Motifs, forms, and modeling of figures and animals denote no. 7 a relatively late work of artist B. Borrowed motifs, generous spacing and the paucity of fillers give it a superficial resemblance to the work of A. How great the difference is becomes apparent in the comparison of a single image by B, the bull - men with standard and fish fillers, with the same representation by A in no. 57. The arm positions reveal all the contrast between the wiry, elegant, nervous tension of A’s art and the blunt, awkward forcefulness of B’s still developing manner. His method of showing water and vegetal fertility is equally simple and direct. The storm - god grasps a branch in his free hand, and a guilloche, symbol for water, hangs from the back of his miter (just as a curving stream descends from the headdress of the seated deity of no. 59). The interesting variation in the ascending god’s relation to his mount, both supported by the bull - men, and the adaptation of the A’s multi - rayed sun - god show a degree of potential development. Placing the deity’s throne on a goat - fish and human - headed bull provides a novel adaptation of existing images, reinforcing the notion of support and strengthening the identification and meaning.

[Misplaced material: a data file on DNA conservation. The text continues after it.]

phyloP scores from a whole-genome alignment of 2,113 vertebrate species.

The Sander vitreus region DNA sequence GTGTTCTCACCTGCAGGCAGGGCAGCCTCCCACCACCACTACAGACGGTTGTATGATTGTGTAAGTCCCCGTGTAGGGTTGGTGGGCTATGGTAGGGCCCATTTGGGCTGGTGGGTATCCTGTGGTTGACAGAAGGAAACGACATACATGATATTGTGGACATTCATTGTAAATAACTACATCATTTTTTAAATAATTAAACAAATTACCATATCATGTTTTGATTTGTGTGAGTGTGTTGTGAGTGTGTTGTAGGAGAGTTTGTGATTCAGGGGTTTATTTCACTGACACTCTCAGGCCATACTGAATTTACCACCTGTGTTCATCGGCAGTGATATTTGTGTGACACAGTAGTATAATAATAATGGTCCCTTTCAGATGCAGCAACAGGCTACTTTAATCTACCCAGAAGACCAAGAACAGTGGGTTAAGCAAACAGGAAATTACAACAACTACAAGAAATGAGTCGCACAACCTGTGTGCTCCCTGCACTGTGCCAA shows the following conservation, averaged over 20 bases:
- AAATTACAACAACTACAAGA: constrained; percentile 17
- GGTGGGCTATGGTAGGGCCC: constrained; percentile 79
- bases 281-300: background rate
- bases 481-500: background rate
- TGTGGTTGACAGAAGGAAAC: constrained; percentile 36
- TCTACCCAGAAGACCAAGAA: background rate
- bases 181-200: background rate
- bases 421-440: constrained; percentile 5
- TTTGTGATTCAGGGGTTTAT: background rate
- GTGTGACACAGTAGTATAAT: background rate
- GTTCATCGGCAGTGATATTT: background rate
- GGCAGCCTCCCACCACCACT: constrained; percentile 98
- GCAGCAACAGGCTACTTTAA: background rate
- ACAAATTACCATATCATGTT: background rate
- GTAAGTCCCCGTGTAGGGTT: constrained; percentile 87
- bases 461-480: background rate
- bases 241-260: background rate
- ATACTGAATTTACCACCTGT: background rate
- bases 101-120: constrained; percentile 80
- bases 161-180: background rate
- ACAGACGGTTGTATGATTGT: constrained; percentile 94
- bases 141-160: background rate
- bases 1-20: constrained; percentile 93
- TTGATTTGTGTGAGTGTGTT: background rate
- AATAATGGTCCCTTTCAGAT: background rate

The relationship between B and his master seems fairly clear. Although he shows this indebtedness, as well as some to Mesopotamia and Syria, by motifs that appear throughout his career, he also accepts some Anatolian images, e.g., the god Usmu standing over a boar. While still in what may be called his journeyman years, he acquires motifs and figure modeling based on A’s work of a period near ma-turity. In turn A makes borrowings from B, but in relatively advanced works. B, then, is several years younger than A, perhaps his successor as apprentice to the old master teacher. A curious difference exists in their surviving pieces. For A the large proportion comes from his maturity, while for B the large proportion is eat for, thus stressing his long and slow maturing.